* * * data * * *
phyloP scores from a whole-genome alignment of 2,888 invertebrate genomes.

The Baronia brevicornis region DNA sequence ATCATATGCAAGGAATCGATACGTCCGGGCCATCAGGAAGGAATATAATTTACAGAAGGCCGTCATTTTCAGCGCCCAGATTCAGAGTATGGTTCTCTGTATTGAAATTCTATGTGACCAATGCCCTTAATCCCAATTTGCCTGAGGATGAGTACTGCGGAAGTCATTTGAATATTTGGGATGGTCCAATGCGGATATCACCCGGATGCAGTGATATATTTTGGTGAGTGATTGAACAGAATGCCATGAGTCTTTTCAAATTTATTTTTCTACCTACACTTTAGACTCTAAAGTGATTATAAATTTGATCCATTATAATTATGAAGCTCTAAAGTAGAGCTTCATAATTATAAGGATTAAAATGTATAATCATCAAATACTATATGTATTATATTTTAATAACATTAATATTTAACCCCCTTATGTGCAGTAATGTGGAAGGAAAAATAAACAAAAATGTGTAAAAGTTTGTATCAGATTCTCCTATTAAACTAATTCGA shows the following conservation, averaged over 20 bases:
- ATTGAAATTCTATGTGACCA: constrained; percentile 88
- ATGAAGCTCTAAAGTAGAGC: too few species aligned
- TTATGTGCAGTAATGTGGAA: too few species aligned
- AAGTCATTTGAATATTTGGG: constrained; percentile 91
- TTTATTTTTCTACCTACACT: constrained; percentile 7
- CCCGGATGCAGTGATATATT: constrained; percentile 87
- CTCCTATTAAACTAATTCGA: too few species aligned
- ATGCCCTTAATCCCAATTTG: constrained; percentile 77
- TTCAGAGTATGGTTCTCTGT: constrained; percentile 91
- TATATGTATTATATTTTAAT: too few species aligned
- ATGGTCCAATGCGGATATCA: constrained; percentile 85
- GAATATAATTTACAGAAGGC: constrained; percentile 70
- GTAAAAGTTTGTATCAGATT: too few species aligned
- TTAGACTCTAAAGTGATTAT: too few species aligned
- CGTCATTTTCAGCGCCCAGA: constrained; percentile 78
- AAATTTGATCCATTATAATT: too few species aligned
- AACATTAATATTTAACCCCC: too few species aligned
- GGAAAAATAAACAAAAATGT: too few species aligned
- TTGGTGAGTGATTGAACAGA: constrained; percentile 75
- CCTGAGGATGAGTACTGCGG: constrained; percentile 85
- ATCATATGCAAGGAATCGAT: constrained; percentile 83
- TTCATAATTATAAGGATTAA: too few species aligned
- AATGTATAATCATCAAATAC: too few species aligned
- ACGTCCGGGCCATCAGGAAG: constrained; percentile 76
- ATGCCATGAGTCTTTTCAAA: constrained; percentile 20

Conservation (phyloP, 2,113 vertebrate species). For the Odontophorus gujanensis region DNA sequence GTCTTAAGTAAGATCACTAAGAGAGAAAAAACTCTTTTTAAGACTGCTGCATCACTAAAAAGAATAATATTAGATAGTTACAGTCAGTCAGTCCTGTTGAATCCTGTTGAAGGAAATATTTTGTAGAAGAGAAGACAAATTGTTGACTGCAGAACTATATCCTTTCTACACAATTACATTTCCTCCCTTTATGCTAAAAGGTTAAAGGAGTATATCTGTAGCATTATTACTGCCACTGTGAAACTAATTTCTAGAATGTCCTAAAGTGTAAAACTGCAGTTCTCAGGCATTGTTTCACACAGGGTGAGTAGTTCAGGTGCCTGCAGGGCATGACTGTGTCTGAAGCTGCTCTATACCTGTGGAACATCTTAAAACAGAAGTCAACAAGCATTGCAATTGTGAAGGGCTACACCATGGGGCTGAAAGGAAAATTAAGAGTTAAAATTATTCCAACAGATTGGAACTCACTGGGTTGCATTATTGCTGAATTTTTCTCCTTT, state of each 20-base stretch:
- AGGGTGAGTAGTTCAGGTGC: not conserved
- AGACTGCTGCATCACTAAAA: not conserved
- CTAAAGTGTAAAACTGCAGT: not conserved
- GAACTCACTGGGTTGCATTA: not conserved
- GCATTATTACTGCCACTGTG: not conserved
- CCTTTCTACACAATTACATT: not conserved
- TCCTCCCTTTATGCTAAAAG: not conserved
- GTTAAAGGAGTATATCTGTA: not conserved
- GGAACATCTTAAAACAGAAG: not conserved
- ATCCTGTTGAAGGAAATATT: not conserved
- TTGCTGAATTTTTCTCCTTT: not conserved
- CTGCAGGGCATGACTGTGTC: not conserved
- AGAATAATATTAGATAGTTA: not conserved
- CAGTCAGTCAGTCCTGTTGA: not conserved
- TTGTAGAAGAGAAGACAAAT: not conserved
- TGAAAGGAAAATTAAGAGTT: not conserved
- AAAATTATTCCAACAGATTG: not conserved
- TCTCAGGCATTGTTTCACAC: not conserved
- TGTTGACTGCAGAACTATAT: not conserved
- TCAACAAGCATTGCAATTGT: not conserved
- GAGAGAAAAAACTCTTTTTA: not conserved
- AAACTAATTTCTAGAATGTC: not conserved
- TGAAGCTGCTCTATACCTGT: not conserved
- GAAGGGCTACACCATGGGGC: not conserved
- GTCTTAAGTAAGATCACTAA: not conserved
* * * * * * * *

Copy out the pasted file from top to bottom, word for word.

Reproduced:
phyloP scores from a whole-genome alignment of 2,888 invertebrate genomes.

The Baronia brevicornis region DNA sequence ATCATATGCAAGGAATCGATACGTCCGGGCCATCAGGAAGGAATATAATTTACAGAAGGCCGTCATTTTCAGCGCCCAGATTCAGAGTATGGTTCTCTGTATTGAAATTCTATGTGACCAATGCCCTTAATCCCAATTTGCCTGAGGATGAGTACTGCGGAAGTCATTTGAATATTTGGGATGGTCCAATGCGGATATCACCCGGATGCAGTGATATATTTTGGTGAGTGATTGAACAGAATGCCATGAGTCTTTTCAAATTTATTTTTCTACCTACACTTTAGACTCTAAAGTGATTATAAATTTGATCCATTATAATTATGAAGCTCTAAAGTAGAGCTTCATAATTATAAGGATTAAAATGTATAATCATCAAATACTATATGTATTATATTTTAATAACATTAATATTTAACCCCCTTATGTGCAGTAATGTGGAAGGAAAAATAAACAAAAATGTGTAAAAGTTTGTATCAGATTCTCCTATTAAACTAATTCGA shows the following conservation, averaged over 20 bases:
- ATTGAAATTCTATGTGACCA: constrained; percentile 88
- ATGAAGCTCTAAAGTAGAGC: too few species aligned
- TTATGTGCAGTAATGTGGAA: too few species aligned
- AAGTCATTTGAATATTTGGG: constrained; percentile 91
- TTTATTTTTCTACCTACACT: constrained; percentile 7
- CCCGGATGCAGTGATATATT: constrained; percentile 87
- CTCCTATTAAACTAATTCGA: too few species aligned
- ATGCCCTTAATCCCAATTTG: constrained; percentile 77
- TTCAGAGTATGGTTCTCTGT: constrained; percentile 91
- TATATGTATTATATTTTAAT: too few species aligned
- ATGGTCCAATGCGGATATCA: constrained; percentile 85
- GAATATAATTTACAGAAGGC: constrained; percentile 70
- GTAAAAGTTTGTATCAGATT: too few species aligned
- TTAGACTCTAAAGTGATTAT: too few species aligned
- CGTCATTTTCAGCGCCCAGA: constrained; percentile 78
- AAATTTGATCCATTATAATT: too few species aligned
- AACATTAATATTTAACCCCC: too few species aligned
- GGAAAAATAAACAAAAATGT: too few species aligned
- TTGGTGAGTGATTGAACAGA: constrained; percentile 75
- CCTGAGGATGAGTACTGCGG: constrained; percentile 85
- ATCATATGCAAGGAATCGAT: constrained; percentile 83
- TTCATAATTATAAGGATTAA: too few species aligned
- AATGTATAATCATCAAATAC: too few species aligned
- ACGTCCGGGCCATCAGGAAG: constrained; percentile 76
- ATGCCATGAGTCTTTTCAAA: constrained; percentile 20

Conservation (phyloP, 2,113 vertebrate species). For the Odontophorus gujanensis region DNA sequence GTCTTAAGTAAGATCACTAAGAGAGAAAAAACTCTTTTTAAGACTGCTGCATCACTAAAAAGAATAATATTAGATAGTTACAGTCAGTCAGTCCTGTTGAATCCTGTTGAAGGAAATATTTTGTAGAAGAGAAGACAAATTGTTGACTGCAGAACTATATCCTTTCTACACAATTACATTTCCTCCCTTTATGCTAAAAGGTTAAAGGAGTATATCTGTAGCATTATTACTGCCACTGTGAAACTAATTTCTAGAATGTCCTAAAGTGTAAAACTGCAGTTCTCAGGCATTGTTTCACACAGGGTGAGTAGTTCAGGTGCCTGCAGGGCATGACTGTGTCTGAAGCTGCTCTATACCTGTGGAACATCTTAAAACAGAAGTCAACAAGCATTGCAATTGTGAAGGGCTACACCATGGGGCTGAAAGGAAAATTAAGAGTTAAAATTATTCCAACAGATTGGAACTCACTGGGTTGCATTATTGCTGAATTTTTCTCCTTT, state of each 20-base stretch:
- AGGGTGAGTAGTTCAGGTGC: not conserved
- AGACTGCTGCATCACTAAAA: not conserved
- CTAAAGTGTAAAACTGCAGT: not conserved
- GAACTCACTGGGTTGCATTA: not conserved
- GCATTATTACTGCCACTGTG: not conserved
- CCTTTCTACACAATTACATT: not conserved
- TCCTCCCTTTATGCTAAAAG: not conserved
- GTTAAAGGAGTATATCTGTA: not conserved
- GGAACATCTTAAAACAGAAG: not conserved
- ATCCTGTTGAAGGAAATATT: not conserved
- TTGCTGAATTTTTCTCCTTT: not conserved
- CTGCAGGGCATGACTGTGTC: not conserved
- AGAATAATATTAGATAGTTA: not conserved
- CAGTCAGTCAGTCCTGTTGA: not conserved
- TTGTAGAAGAGAAGACAAAT: not conserved
- TGAAAGGAAAATTAAGAGTT: not conserved
- AAAATTATTCCAACAGATTG: not conserved
- TCTCAGGCATTGTTTCACAC: not conserved
- TGTTGACTGCAGAACTATAT: not conserved
- TCAACAAGCATTGCAATTGT: not conserved
- GAGAGAAAAAACTCTTTTTA: not conserved
- AAACTAATTTCTAGAATGTC: not conserved
- TGAAGCTGCTCTATACCTGT: not conserved
- GAAGGGCTACACCATGGGGC: not conserved
- GTCTTAAGTAAGATCACTAA: not conserved